Every time we are challenged by people who frustrate us or work that frustrates us or life in general, it helps sometimes to realize that if everything were easy we'd all be enlightened.
According to Debbie Ford, the gift of challenging people is that they are uniquely qualified to show us those parts of ourselves that we disowned. Do we just hate angry people? Then maybe we have an inner angry person that we need to own. Anger can be useful if channeled correctly. It's when it's ignored that it becomes a problem.
Are we frustrated with irresponsible people? Where are we irresponsible? How do we want to be less responsible and where can we let that come out in a safe manner?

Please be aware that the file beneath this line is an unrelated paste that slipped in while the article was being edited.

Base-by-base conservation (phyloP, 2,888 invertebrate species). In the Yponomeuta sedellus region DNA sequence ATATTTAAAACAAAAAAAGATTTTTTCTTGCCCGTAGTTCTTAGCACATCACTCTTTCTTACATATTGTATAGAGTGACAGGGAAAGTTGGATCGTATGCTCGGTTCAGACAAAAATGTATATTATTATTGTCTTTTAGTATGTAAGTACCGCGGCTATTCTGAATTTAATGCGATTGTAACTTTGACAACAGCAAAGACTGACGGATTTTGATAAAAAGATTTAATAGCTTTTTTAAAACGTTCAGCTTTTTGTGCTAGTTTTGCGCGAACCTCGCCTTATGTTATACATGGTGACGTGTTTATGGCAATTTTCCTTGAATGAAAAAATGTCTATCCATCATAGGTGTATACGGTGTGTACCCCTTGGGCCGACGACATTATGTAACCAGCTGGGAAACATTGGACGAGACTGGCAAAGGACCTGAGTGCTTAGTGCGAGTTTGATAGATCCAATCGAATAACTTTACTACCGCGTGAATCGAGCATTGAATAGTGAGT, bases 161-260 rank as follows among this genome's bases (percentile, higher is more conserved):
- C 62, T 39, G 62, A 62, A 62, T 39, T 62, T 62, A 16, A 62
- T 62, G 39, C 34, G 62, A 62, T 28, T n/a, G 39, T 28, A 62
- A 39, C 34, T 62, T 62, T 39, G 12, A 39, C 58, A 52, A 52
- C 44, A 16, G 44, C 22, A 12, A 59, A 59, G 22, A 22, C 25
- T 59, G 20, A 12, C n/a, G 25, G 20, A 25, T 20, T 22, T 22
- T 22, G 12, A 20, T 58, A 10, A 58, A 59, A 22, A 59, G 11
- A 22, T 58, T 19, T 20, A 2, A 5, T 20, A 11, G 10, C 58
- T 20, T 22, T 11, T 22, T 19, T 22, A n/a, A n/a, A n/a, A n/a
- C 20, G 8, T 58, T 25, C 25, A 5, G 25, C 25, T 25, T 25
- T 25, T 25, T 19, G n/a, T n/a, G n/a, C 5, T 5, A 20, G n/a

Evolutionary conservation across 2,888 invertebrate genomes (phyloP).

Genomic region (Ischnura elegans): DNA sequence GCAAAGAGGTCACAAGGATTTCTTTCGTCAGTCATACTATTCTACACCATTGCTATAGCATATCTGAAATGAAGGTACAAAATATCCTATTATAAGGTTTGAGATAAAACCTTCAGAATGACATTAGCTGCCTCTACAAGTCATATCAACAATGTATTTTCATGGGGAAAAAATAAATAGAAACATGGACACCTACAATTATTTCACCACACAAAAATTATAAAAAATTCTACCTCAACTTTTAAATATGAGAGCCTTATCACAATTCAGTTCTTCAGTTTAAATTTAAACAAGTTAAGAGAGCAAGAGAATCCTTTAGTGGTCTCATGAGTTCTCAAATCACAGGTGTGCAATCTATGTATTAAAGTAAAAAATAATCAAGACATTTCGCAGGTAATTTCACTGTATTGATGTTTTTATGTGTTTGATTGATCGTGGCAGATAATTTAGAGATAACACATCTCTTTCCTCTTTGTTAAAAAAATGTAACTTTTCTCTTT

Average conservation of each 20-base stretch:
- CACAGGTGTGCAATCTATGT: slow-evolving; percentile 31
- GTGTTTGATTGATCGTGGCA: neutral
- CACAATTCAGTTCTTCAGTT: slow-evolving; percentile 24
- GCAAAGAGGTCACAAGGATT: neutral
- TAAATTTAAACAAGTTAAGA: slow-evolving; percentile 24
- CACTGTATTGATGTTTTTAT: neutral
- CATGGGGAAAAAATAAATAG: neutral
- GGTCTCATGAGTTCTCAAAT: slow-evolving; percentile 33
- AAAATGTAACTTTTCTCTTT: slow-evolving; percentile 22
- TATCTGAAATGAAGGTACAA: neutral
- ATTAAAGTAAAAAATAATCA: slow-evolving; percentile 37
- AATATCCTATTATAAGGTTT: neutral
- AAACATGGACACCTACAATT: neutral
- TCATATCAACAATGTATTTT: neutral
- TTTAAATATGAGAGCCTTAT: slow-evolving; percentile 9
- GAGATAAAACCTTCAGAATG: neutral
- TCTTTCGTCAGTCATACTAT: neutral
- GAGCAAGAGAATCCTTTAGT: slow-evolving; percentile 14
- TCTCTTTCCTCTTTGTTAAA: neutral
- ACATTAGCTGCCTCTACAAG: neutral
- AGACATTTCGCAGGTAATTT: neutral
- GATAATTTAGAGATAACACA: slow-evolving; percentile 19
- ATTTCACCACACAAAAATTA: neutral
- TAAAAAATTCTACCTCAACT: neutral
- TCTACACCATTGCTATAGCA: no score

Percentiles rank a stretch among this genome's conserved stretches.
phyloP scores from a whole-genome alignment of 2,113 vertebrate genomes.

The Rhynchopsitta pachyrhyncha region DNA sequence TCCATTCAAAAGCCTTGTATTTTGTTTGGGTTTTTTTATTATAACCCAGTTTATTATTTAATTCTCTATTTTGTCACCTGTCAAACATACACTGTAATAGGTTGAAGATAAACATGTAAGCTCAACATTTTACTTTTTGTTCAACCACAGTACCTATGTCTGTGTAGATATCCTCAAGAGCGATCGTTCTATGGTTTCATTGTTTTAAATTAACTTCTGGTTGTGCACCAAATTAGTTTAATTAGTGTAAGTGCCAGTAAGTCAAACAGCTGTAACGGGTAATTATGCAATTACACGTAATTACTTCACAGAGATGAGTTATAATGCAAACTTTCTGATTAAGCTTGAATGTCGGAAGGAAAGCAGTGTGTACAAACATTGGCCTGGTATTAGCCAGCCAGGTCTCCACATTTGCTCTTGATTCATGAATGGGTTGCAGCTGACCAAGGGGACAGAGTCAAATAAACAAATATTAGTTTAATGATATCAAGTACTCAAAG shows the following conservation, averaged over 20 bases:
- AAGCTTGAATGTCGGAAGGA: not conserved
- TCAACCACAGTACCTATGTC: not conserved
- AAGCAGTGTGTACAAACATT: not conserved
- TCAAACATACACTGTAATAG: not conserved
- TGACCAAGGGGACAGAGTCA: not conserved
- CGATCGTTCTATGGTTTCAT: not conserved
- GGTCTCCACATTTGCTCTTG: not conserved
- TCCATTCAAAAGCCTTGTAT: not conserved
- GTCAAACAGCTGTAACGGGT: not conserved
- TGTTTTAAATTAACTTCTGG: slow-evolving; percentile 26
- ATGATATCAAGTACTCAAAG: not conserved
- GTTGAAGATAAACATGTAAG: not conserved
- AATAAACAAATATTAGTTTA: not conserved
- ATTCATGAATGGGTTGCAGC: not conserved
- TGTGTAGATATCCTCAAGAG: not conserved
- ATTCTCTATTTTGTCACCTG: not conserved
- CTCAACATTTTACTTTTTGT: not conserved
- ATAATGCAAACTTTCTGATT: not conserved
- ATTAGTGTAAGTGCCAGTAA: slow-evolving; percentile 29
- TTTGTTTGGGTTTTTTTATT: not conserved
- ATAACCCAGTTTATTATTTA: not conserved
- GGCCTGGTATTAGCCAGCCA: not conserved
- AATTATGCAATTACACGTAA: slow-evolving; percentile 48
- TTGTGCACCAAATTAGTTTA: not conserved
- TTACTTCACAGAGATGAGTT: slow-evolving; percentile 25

What about people who are always late? Do we wish we could be late? Are we behind in things we need to do for ourselves?
Each of these traits is a "shadow trait." The term shadow was originally used by Carl Jung to include all those things we don't see in ourselves. Debbie Ford has written about this and "put new wine in old bottles," according to a forward in her book, Dark Side of the Light Chasers
. I think it's a wonderful metaphor for what she does.
Noting that each frustrating trait is a part of our own shadow can be an excellent way to relax into those encounters with frustrating people. Where am I too impatient? Where do I need to stand up and say it's all about me? Do I sometimes judge people too harshly? How do these traits serve me? What am I afraid of if I just act like that?
Good questions aren't they? The answers are often difficult to come by so maybe we ought to thank those challenging people for the insight into ourselves that they give.